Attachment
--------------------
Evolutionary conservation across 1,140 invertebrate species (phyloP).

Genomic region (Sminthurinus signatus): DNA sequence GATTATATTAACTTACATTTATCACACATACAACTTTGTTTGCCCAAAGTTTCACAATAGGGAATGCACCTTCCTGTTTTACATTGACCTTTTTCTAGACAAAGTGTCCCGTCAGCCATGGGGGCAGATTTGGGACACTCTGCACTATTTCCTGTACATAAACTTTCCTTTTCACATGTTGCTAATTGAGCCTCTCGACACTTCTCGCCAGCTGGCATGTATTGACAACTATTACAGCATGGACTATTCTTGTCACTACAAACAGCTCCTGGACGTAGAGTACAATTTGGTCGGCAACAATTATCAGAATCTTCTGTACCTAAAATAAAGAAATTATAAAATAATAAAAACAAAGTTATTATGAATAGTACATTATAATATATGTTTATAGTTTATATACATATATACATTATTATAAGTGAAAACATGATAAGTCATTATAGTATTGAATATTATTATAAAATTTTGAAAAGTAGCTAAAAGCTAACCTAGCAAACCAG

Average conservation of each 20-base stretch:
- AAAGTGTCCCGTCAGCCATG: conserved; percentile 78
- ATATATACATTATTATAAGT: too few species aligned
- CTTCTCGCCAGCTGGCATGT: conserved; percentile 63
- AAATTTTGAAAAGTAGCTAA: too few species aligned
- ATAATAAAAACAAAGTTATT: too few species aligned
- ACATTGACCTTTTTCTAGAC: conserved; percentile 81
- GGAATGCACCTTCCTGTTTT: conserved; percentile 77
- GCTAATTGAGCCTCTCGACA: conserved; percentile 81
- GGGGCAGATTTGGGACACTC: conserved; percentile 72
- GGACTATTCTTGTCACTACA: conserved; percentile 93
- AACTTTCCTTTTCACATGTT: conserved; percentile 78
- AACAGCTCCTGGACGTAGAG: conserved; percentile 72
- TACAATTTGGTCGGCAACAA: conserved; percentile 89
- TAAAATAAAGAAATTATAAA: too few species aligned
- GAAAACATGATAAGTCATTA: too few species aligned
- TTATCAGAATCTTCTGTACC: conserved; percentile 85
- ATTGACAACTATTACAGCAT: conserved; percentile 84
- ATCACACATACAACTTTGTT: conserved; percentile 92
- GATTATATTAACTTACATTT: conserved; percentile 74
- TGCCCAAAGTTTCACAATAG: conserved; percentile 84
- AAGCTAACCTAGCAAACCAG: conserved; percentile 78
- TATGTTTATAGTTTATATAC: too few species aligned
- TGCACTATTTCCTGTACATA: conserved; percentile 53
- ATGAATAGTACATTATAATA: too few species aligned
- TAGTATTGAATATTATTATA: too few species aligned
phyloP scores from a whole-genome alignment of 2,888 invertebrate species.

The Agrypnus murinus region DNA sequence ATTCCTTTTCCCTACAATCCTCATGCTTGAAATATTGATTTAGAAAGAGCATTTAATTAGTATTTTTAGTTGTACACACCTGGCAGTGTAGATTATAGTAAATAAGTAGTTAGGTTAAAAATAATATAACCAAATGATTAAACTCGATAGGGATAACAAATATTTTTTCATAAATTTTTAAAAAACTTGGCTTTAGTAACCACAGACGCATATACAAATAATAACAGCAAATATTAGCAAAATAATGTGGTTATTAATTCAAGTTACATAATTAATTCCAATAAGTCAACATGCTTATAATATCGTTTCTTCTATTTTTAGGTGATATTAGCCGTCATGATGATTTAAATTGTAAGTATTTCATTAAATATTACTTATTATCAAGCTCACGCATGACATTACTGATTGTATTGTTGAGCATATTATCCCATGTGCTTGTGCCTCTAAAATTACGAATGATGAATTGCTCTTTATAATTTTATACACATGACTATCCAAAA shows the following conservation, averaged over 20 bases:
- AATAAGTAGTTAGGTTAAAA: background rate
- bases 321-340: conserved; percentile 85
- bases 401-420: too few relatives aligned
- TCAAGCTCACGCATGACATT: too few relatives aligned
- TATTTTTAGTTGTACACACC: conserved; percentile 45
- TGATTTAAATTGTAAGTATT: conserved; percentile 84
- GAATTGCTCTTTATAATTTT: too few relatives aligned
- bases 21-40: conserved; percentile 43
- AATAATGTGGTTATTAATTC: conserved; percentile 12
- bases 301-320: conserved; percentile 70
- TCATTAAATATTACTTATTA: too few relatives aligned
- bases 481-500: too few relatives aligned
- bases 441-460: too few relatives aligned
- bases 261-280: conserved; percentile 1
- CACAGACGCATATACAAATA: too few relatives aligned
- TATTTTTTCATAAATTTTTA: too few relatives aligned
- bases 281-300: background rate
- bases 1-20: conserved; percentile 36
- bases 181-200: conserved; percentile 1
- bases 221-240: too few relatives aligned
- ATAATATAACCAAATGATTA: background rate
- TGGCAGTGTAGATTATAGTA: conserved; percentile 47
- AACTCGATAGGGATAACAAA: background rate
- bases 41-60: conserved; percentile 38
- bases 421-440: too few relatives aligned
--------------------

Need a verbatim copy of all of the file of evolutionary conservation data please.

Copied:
Evolutionary conservation across 1,140 invertebrate species (phyloP).

Genomic region (Sminthurinus signatus): DNA sequence GATTATATTAACTTACATTTATCACACATACAACTTTGTTTGCCCAAAGTTTCACAATAGGGAATGCACCTTCCTGTTTTACATTGACCTTTTTCTAGACAAAGTGTCCCGTCAGCCATGGGGGCAGATTTGGGACACTCTGCACTATTTCCTGTACATAAACTTTCCTTTTCACATGTTGCTAATTGAGCCTCTCGACACTTCTCGCCAGCTGGCATGTATTGACAACTATTACAGCATGGACTATTCTTGTCACTACAAACAGCTCCTGGACGTAGAGTACAATTTGGTCGGCAACAATTATCAGAATCTTCTGTACCTAAAATAAAGAAATTATAAAATAATAAAAACAAAGTTATTATGAATAGTACATTATAATATATGTTTATAGTTTATATACATATATACATTATTATAAGTGAAAACATGATAAGTCATTATAGTATTGAATATTATTATAAAATTTTGAAAAGTAGCTAAAAGCTAACCTAGCAAACCAG

Average conservation of each 20-base stretch:
- AAAGTGTCCCGTCAGCCATG: conserved; percentile 78
- ATATATACATTATTATAAGT: too few species aligned
- CTTCTCGCCAGCTGGCATGT: conserved; percentile 63
- AAATTTTGAAAAGTAGCTAA: too few species aligned
- ATAATAAAAACAAAGTTATT: too few species aligned
- ACATTGACCTTTTTCTAGAC: conserved; percentile 81
- GGAATGCACCTTCCTGTTTT: conserved; percentile 77
- GCTAATTGAGCCTCTCGACA: conserved; percentile 81
- GGGGCAGATTTGGGACACTC: conserved; percentile 72
- GGACTATTCTTGTCACTACA: conserved; percentile 93
- AACTTTCCTTTTCACATGTT: conserved; percentile 78
- AACAGCTCCTGGACGTAGAG: conserved; percentile 72
- TACAATTTGGTCGGCAACAA: conserved; percentile 89
- TAAAATAAAGAAATTATAAA: too few species aligned
- GAAAACATGATAAGTCATTA: too few species aligned
- TTATCAGAATCTTCTGTACC: conserved; percentile 85
- ATTGACAACTATTACAGCAT: conserved; percentile 84
- ATCACACATACAACTTTGTT: conserved; percentile 92
- GATTATATTAACTTACATTT: conserved; percentile 74
- TGCCCAAAGTTTCACAATAG: conserved; percentile 84
- AAGCTAACCTAGCAAACCAG: conserved; percentile 78
- TATGTTTATAGTTTATATAC: too few species aligned
- TGCACTATTTCCTGTACATA: conserved; percentile 53
- ATGAATAGTACATTATAATA: too few species aligned
- TAGTATTGAATATTATTATA: too few species aligned
phyloP scores from a whole-genome alignment of 2,888 invertebrate species.

The Agrypnus murinus region DNA sequence ATTCCTTTTCCCTACAATCCTCATGCTTGAAATATTGATTTAGAAAGAGCATTTAATTAGTATTTTTAGTTGTACACACCTGGCAGTGTAGATTATAGTAAATAAGTAGTTAGGTTAAAAATAATATAACCAAATGATTAAACTCGATAGGGATAACAAATATTTTTTCATAAATTTTTAAAAAACTTGGCTTTAGTAACCACAGACGCATATACAAATAATAACAGCAAATATTAGCAAAATAATGTGGTTATTAATTCAAGTTACATAATTAATTCCAATAAGTCAACATGCTTATAATATCGTTTCTTCTATTTTTAGGTGATATTAGCCGTCATGATGATTTAAATTGTAAGTATTTCATTAAATATTACTTATTATCAAGCTCACGCATGACATTACTGATTGTATTGTTGAGCATATTATCCCATGTGCTTGTGCCTCTAAAATTACGAATGATGAATTGCTCTTTATAATTTTATACACATGACTATCCAAAA shows the following conservation, averaged over 20 bases:
- AATAAGTAGTTAGGTTAAAA: background rate
- bases 321-340: conserved; percentile 85
- bases 401-420: too few relatives aligned
- TCAAGCTCACGCATGACATT: too few relatives aligned
- TATTTTTAGTTGTACACACC: conserved; percentile 45
- TGATTTAAATTGTAAGTATT: conserved; percentile 84
- GAATTGCTCTTTATAATTTT: too few relatives aligned
- bases 21-40: conserved; percentile 43
- AATAATGTGGTTATTAATTC: conserved; percentile 12
- bases 301-320: conserved; percentile 70
- TCATTAAATATTACTTATTA: too few relatives aligned
- bases 481-500: too few relatives aligned
- bases 441-460: too few relatives aligned
- bases 261-280: conserved; percentile 1
- CACAGACGCATATACAAATA: too few relatives aligned
- TATTTTTTCATAAATTTTTA: too few relatives aligned
- bases 281-300: background rate
- bases 1-20: conserved; percentile 36
- bases 181-200: conserved; percentile 1
- bases 221-240: too few relatives aligned
- ATAATATAACCAAATGATTA: background rate
- TGGCAGTGTAGATTATAGTA: conserved; percentile 47
- AACTCGATAGGGATAACAAA: background rate
- bases 41-60: conserved; percentile 38
- bases 421-440: too few relatives aligned